Join Date: Aug 2006
Location: San Francisco Bay Area
Submit Photo: 5
Photo Submissions 18 Times in 12 Posts
I take a good, hard look at 8 weeks of age and try to get some other breeders that I respect to look at them at that age also (without telling them what I see).
My first evaluation is at 7 weeks age - and that is where I evaluate for temperament. A poor temperament immediately disqualifies any dog from staying.
Next, I start off with Pat Hastings' method of evaluation for overall balance. She is really good in teaching generic canine structure. Then I go to the Havanese Standard for specifics. There are many faults, but I weigh some heavier than others. I will not keep a dog with a bad front, because a bad front is dominant (genetically) and you can fight that for generations without getting your correct front back. And, I will not keep a dog with a bad bite. Dentition (number of teeth) is different from the bite. Weak pigment is something I look down on also. Head shape is very important to me. I highly value a good head. If the head doesn't look like a Havanese, then the dog is automatically off my list for keeping also.
Strangely enough, I was just talking with Hedy about this today. Since my goal is to always be improving the breed, I do not want to keep a puppy that is not better than his/her parents. Likewise, if I have a dog that can't produce better than him/herself, then I don't want to keep that adult in my breeding program either.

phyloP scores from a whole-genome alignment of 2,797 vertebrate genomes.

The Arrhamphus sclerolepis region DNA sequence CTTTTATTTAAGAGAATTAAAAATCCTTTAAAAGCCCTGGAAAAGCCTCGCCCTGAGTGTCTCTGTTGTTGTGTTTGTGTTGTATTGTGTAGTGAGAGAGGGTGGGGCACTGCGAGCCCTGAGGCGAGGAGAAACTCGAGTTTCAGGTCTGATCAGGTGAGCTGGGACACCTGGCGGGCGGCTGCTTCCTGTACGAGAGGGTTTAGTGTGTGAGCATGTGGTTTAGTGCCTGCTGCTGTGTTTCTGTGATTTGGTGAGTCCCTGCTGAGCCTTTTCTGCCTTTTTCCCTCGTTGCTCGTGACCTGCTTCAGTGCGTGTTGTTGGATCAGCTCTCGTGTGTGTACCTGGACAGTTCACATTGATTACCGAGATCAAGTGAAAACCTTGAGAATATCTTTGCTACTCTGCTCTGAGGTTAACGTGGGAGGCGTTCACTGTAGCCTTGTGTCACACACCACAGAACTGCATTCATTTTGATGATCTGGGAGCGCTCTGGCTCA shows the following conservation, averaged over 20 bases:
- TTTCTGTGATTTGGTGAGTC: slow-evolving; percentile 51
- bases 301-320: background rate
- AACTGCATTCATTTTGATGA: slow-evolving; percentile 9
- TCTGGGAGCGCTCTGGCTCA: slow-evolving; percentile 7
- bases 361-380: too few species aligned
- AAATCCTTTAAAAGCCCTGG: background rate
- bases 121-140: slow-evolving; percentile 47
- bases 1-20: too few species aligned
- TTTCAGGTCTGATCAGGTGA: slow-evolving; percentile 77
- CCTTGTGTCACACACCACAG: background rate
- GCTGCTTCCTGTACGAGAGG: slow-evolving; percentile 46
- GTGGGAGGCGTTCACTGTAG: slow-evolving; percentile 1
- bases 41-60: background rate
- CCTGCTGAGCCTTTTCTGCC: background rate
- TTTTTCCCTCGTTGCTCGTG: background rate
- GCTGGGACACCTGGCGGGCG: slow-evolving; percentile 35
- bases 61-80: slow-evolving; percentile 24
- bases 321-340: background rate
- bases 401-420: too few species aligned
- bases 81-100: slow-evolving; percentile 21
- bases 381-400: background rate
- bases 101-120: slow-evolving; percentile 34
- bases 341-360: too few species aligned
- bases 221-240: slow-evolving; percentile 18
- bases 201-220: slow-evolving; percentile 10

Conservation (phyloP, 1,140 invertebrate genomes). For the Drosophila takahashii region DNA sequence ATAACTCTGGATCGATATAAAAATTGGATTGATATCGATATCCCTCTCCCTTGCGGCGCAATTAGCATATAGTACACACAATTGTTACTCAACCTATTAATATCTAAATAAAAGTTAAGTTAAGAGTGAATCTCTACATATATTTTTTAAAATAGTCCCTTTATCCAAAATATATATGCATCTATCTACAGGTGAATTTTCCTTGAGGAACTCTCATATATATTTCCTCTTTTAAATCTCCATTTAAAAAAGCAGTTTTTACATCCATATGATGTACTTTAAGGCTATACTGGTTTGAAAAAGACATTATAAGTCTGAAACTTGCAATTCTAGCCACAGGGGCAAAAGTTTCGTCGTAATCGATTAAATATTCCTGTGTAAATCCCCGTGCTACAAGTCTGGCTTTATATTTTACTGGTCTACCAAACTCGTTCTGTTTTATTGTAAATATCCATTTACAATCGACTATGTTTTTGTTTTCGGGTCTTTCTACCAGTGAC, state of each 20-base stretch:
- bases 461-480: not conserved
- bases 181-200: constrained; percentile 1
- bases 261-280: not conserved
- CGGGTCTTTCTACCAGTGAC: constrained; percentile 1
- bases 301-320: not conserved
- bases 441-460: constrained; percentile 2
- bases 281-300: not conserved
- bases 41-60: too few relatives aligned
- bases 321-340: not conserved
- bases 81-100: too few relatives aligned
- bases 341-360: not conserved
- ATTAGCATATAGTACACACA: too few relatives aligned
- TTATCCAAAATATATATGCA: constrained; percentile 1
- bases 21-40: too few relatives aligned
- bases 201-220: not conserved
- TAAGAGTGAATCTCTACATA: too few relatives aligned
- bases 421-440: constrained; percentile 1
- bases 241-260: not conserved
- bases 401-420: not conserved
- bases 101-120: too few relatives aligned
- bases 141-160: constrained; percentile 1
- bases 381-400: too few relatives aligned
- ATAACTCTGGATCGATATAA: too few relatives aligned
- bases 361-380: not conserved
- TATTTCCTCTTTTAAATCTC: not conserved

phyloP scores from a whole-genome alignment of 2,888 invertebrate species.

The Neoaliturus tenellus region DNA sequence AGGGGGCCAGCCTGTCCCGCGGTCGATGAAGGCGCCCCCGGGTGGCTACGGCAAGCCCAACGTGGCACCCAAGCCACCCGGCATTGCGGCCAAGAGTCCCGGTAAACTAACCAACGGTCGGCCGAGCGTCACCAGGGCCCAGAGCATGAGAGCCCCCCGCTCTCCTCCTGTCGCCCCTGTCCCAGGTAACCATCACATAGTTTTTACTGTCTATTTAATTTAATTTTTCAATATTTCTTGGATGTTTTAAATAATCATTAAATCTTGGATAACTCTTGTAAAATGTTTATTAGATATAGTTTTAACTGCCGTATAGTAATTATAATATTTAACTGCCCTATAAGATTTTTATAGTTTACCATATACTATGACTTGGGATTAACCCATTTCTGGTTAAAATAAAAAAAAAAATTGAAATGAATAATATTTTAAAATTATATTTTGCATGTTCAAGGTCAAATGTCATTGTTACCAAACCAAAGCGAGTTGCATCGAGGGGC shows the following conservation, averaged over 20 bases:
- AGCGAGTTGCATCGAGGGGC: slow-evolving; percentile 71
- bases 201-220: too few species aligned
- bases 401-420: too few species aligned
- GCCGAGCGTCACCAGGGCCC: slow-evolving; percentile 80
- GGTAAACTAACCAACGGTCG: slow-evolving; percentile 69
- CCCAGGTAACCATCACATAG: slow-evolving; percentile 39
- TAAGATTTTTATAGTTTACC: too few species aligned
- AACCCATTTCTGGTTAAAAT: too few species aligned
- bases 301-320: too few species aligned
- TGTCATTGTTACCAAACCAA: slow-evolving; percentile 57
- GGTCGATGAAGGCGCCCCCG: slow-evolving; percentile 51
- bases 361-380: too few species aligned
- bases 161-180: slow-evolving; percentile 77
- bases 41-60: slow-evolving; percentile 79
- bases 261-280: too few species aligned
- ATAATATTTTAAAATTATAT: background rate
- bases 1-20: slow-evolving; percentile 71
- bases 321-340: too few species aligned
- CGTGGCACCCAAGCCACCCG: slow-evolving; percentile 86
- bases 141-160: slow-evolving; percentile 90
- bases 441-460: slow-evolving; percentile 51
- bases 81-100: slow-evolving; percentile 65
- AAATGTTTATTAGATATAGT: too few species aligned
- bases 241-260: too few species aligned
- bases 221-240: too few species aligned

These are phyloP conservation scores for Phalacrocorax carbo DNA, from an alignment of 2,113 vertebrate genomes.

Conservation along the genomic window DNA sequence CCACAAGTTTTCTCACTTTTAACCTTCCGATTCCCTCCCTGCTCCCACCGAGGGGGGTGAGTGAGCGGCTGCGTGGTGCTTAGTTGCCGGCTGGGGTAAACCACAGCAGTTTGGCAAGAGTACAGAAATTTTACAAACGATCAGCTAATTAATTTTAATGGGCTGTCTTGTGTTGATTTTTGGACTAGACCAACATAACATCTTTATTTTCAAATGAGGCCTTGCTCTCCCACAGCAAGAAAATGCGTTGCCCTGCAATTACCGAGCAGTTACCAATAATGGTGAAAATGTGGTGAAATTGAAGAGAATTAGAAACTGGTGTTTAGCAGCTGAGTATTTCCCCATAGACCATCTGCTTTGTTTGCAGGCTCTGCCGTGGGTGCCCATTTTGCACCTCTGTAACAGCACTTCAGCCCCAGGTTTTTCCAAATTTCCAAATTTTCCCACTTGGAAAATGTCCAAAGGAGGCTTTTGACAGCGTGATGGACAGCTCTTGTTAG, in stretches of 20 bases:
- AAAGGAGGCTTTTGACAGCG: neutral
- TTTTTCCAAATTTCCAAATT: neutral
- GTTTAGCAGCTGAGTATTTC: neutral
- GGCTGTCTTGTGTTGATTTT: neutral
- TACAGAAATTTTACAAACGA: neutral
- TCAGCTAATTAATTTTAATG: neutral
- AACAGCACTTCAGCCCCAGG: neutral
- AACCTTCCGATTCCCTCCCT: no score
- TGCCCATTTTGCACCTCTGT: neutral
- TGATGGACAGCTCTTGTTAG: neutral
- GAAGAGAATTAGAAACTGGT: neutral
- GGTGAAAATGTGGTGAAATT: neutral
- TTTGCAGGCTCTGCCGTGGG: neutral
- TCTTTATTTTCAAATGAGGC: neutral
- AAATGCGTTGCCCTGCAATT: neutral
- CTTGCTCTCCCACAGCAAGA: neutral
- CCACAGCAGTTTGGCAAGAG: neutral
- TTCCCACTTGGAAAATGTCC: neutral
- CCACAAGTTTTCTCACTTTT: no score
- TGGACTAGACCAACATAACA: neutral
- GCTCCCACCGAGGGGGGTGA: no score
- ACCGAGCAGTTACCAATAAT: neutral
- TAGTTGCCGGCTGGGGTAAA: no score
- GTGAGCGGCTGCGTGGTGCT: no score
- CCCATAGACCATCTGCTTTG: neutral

It is very important to learn to recognize the strength of each dog. Anyone can recognize faults. (Give someone a standard and a little information and they can sit ringside and pick out the faults in an hour.) But, it is much harder to identify the strengths of your dog. If you can learn to identify strengths and be willing to create a heirarchy of faults that you won't tolerate, you'll get a great start.
Unless you are going to collect dogs, you have to be hard core at evaluating critically so that you are able to scrutinize your own puppies without emotion. It is hard to step back and be objective, so that is why it is important to have others who will tell you the good and the bad without hurting your feelings too.
It is so important to grow in knowledge. Seek out experts in dogs and in your breed and learn from them. I sign up for every seminar that I can and read a lot of books that are touted to be "experts" in the canine world. Sometimes I learn more about canines in general and it is amazing how much a general dog structure (or genetics, nutrition, breeding, etc.) seminar will teach you. I have a long way to go, but I intend to keep learning every day I can.
Last edited by Havtahava; 10-30-2008 at 11:16 PM.